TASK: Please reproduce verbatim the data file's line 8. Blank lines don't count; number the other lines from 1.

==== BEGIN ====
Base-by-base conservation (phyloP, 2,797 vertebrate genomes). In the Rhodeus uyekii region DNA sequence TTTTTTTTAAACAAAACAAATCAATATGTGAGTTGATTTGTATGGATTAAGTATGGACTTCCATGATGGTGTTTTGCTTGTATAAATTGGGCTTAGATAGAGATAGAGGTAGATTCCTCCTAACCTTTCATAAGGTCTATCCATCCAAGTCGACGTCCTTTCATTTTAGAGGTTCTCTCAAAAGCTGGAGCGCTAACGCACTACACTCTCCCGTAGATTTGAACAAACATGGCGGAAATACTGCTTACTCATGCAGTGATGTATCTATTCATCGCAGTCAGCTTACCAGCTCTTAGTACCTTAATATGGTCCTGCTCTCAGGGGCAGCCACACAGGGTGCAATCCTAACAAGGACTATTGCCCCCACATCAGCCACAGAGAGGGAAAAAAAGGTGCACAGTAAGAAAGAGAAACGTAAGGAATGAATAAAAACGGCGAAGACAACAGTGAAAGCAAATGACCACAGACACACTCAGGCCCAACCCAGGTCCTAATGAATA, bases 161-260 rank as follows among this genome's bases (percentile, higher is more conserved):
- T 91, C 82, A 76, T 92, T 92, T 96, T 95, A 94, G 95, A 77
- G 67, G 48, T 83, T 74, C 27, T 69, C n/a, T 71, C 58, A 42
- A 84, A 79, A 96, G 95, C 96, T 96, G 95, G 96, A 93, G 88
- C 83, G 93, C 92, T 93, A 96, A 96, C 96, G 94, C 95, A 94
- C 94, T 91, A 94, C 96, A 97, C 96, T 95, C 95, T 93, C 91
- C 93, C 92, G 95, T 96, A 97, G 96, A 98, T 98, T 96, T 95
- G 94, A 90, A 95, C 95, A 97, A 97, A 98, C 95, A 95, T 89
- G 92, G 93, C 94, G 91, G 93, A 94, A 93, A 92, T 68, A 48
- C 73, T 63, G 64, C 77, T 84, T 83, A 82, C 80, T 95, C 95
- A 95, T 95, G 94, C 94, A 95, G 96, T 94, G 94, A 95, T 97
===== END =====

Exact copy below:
- G 94, A 90, A 95, C 95, A 97, A 97, A 98, C 95, A 95, T 89